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The University of Southampton
Lifelong Learning

A Practical Study of Skeletal Remains in Archaeology

Human skeletal remains are one of the few classes of evidence which give archaeologists direct contact with people who lived in the past.

Human skull
Human skull

For this reason, human remains have the potential to tell us much about such vital topics as past lifestyles, diets, subsistence practices, and diseases. To understand the past we need, through the study of human physical remains, to understand and appreciate how our ancestors managed to adapt to their living environment.

Unlike most human bones, which are often recovered from sites in an ordered and systematic manner, animal bones may be found in any kind of feature in any area of a site.  Animal bones and teeth reveal important information about the economy and way of life of people in the past as well as helping us to understand the complex relationship between humans and animals.  Animals formed an important part of people's lives in the past and the bones from archaeological sites may provide information on not only diet, but also care, hygiene, climate, status, season of occupation, hunting and butchery methods, industries, trade and religion.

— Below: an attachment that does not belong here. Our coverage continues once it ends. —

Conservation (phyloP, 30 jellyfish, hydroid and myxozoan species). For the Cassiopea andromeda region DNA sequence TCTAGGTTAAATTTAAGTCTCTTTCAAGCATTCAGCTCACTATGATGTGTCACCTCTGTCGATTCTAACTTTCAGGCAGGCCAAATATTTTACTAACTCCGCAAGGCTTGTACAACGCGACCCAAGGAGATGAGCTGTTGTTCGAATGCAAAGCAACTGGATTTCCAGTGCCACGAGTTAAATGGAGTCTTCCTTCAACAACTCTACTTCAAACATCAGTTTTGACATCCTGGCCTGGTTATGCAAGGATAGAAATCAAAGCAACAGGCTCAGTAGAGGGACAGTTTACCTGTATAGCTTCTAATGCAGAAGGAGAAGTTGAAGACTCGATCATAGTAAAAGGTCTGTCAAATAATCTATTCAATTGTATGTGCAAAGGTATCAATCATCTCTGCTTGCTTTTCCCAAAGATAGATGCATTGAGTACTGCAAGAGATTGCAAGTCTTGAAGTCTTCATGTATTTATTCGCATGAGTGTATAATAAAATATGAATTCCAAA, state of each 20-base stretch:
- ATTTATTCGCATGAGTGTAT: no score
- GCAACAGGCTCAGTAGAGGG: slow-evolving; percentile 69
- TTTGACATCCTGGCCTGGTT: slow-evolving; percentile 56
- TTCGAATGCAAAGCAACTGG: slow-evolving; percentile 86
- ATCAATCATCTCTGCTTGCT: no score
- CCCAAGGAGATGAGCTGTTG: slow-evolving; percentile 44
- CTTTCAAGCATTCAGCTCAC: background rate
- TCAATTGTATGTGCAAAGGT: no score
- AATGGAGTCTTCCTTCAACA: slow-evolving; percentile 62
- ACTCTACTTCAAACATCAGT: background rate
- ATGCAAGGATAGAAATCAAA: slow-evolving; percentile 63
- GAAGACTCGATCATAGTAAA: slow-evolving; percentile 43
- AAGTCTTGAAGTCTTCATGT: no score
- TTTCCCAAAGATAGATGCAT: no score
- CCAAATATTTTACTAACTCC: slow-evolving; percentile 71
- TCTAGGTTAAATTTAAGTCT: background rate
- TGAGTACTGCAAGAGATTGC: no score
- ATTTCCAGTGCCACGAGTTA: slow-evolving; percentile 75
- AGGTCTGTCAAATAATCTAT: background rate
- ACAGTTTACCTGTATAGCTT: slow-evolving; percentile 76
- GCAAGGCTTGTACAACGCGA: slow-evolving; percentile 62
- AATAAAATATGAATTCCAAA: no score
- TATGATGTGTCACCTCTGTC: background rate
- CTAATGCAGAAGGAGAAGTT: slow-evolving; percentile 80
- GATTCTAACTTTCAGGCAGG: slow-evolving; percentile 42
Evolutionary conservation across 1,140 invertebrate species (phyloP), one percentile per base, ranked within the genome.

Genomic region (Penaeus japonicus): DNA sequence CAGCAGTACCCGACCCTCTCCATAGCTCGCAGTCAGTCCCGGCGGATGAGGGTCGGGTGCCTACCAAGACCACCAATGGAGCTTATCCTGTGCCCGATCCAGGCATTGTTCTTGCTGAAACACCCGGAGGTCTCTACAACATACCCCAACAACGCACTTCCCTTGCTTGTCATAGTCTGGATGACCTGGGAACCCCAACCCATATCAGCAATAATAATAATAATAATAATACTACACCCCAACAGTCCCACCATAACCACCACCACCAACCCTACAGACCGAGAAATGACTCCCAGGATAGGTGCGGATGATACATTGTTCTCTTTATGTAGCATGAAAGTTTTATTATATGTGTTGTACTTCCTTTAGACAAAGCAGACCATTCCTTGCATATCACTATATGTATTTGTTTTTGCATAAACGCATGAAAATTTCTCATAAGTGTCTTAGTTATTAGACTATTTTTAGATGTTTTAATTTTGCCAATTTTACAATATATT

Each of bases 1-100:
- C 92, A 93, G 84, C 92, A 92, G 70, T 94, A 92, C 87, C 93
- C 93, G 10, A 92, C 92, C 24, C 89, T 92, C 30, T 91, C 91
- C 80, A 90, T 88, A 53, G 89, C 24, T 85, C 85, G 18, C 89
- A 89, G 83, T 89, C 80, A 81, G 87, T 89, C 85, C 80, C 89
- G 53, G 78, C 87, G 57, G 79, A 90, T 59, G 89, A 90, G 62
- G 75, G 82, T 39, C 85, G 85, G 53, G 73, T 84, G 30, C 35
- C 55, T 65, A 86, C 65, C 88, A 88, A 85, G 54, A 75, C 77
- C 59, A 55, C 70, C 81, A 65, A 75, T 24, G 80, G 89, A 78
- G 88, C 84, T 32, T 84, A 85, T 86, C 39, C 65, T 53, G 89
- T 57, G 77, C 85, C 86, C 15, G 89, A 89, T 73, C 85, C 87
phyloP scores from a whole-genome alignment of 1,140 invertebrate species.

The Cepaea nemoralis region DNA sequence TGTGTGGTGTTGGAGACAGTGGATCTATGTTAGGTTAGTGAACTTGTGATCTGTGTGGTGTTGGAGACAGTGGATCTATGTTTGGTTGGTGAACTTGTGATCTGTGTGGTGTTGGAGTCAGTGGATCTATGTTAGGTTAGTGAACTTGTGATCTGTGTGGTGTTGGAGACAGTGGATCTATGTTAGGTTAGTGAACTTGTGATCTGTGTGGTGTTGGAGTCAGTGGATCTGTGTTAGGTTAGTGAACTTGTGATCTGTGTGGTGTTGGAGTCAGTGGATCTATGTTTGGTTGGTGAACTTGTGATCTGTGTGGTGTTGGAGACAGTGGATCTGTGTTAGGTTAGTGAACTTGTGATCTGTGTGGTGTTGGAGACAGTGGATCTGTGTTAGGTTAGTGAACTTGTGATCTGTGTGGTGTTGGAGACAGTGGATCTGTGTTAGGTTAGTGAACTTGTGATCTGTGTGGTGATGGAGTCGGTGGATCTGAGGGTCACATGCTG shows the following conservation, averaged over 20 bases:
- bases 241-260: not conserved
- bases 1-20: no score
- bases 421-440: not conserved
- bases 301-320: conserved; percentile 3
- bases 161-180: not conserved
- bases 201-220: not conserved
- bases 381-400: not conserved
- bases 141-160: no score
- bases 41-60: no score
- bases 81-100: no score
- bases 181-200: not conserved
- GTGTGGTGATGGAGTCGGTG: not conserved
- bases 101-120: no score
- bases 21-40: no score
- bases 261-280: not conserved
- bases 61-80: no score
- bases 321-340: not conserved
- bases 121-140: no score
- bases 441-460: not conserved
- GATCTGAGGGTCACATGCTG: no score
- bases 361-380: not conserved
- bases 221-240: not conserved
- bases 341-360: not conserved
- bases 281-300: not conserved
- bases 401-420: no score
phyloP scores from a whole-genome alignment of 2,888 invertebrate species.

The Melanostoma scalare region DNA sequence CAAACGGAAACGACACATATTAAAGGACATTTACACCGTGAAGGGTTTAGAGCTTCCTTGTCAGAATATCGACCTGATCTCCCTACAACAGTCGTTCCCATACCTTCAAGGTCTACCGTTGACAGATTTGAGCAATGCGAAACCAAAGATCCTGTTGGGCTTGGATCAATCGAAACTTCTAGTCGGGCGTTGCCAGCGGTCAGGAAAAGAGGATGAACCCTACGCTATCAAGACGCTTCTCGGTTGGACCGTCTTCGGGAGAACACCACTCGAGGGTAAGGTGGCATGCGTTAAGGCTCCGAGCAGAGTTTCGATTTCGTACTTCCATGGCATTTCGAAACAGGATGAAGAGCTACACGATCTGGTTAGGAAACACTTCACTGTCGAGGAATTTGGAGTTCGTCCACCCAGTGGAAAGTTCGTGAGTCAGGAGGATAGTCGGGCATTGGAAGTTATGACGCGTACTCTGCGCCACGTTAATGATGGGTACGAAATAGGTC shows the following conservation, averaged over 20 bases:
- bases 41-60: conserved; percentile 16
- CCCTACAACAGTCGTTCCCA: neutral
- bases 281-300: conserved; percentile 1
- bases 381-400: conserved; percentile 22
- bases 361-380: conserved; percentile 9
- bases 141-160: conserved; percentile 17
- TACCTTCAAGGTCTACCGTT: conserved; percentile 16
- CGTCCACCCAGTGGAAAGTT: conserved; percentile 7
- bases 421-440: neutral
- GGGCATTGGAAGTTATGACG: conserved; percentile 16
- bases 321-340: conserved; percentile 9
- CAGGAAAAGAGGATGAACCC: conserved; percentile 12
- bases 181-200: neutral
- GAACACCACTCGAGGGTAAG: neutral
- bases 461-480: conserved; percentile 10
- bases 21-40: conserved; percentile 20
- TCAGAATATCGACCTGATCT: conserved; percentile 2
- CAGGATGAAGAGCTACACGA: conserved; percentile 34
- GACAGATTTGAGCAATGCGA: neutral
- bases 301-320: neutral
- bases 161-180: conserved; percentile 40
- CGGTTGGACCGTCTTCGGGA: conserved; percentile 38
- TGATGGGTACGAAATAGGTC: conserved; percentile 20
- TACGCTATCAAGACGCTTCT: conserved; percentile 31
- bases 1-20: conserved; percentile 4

This course blends human and faunal archaeological remains and integrates them to think about past social behaviour.


Date: Wednesday evenings, starting 5 February 2014
Time: 7 - 9 pm
Duration: 12 meetings


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